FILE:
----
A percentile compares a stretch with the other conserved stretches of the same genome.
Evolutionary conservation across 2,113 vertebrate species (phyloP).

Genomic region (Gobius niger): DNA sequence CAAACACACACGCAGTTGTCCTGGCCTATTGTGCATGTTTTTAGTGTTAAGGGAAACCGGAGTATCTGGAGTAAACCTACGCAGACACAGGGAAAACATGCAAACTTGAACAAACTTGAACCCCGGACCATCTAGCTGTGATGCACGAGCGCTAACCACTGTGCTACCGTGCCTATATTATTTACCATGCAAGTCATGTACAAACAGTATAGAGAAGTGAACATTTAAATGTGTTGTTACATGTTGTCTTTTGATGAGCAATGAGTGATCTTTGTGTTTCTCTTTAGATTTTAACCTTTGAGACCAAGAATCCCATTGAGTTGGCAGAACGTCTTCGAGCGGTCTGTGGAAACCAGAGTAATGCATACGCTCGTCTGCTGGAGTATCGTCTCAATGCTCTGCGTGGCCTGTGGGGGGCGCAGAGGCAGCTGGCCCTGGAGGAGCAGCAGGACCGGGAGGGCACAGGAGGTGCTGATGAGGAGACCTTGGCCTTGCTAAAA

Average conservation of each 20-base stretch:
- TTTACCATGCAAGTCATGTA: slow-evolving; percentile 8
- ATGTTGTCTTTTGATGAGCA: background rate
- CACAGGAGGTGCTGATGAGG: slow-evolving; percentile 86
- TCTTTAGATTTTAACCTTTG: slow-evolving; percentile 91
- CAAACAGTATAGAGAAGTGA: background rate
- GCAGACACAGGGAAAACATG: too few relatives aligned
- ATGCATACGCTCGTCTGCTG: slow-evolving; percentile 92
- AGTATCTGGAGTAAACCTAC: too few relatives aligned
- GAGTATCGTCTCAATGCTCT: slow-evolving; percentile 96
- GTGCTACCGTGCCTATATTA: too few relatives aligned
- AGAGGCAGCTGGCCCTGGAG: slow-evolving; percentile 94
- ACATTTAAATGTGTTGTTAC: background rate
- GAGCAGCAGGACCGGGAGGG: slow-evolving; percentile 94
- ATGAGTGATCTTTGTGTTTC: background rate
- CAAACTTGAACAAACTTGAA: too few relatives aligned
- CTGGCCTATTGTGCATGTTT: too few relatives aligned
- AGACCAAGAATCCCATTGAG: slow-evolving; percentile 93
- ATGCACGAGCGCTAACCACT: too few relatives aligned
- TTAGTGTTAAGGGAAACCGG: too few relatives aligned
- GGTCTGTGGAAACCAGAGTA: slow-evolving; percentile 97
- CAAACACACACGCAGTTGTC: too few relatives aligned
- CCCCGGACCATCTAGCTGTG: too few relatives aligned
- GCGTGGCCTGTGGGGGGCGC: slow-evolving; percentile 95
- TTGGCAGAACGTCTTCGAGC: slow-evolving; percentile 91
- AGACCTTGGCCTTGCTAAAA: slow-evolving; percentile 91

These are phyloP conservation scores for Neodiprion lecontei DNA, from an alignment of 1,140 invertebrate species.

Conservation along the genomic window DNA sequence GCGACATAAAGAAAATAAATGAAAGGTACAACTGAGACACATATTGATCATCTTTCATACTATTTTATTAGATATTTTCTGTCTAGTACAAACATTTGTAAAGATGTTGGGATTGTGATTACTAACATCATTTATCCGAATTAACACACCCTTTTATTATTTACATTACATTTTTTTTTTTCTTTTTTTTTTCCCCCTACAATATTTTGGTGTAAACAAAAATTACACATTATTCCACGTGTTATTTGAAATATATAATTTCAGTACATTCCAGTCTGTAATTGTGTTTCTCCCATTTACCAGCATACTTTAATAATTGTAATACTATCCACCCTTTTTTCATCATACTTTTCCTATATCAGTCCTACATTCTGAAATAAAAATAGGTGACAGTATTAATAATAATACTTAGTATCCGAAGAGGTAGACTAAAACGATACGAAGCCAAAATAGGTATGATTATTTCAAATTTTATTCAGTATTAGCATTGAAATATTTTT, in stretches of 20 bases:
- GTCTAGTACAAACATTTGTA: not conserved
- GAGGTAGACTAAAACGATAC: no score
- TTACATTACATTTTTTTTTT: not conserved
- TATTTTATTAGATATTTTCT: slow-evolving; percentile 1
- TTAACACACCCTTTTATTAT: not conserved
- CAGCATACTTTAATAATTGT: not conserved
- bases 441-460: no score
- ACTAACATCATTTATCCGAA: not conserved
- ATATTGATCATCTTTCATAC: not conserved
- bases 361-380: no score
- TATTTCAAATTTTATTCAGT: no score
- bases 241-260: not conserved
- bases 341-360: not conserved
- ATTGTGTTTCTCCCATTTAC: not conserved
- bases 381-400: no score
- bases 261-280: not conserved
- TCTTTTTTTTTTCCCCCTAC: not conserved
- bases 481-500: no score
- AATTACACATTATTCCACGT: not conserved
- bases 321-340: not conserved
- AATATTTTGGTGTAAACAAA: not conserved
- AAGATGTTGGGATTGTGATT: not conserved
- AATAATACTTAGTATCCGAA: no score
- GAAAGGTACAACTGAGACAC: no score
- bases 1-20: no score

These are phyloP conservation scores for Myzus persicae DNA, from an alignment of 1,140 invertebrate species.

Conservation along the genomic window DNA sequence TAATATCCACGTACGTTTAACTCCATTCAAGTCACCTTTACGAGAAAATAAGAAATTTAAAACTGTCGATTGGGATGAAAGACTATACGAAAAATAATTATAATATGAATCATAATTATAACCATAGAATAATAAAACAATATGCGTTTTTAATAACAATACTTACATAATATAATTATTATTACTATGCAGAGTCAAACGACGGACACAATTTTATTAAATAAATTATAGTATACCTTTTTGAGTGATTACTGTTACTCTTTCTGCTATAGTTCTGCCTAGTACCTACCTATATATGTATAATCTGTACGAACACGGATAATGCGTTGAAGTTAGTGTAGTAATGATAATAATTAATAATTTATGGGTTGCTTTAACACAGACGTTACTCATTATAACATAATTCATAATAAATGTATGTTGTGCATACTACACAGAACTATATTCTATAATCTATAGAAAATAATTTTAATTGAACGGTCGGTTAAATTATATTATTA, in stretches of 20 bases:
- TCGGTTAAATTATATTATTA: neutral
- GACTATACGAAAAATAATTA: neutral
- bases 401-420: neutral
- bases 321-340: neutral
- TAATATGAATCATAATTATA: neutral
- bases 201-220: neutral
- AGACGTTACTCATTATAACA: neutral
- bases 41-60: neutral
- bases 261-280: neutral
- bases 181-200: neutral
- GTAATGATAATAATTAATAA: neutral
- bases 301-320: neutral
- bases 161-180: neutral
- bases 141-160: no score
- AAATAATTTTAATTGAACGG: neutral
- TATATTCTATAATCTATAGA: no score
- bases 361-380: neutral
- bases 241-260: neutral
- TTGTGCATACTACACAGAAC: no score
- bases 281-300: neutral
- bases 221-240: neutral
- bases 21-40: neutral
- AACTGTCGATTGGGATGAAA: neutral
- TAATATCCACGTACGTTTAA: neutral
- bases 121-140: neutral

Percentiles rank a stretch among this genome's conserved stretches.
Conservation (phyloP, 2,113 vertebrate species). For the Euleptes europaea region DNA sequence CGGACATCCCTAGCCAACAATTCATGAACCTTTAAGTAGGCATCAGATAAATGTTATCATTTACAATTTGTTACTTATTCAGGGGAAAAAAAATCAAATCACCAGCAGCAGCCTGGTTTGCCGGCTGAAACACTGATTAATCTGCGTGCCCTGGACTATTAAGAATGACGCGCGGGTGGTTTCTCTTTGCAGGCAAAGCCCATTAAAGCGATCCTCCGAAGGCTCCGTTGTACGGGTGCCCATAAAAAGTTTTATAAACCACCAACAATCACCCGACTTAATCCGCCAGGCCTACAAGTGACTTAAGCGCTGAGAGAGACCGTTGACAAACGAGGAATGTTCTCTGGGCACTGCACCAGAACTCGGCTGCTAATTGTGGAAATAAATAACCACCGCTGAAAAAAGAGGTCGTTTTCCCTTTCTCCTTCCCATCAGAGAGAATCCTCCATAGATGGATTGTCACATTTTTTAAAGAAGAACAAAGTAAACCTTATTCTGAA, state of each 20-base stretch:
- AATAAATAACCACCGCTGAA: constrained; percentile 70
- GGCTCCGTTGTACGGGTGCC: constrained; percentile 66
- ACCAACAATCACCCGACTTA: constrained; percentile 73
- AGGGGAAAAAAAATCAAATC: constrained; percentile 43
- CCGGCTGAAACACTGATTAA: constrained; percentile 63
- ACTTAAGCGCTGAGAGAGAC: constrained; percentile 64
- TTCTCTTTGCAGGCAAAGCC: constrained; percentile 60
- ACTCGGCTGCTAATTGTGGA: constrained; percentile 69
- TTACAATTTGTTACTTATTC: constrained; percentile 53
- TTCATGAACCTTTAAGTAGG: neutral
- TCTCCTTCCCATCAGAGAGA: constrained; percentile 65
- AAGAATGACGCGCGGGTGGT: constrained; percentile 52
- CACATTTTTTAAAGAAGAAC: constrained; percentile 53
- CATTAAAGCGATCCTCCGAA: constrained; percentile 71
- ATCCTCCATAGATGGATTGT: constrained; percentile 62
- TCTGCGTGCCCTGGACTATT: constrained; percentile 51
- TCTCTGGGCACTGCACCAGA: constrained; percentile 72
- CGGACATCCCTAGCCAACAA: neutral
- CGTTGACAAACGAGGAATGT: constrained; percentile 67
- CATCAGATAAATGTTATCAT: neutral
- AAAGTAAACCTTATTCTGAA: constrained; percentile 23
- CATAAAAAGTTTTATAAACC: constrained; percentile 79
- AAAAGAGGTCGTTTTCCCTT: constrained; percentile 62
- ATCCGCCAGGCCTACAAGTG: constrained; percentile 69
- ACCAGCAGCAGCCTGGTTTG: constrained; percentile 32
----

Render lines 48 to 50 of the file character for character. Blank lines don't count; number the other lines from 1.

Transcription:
- TCTTTTTTTTTTCCCCCTAC: not conserved
- bases 481-500: no score
- AATTACACATTATTCCACGT: not conserved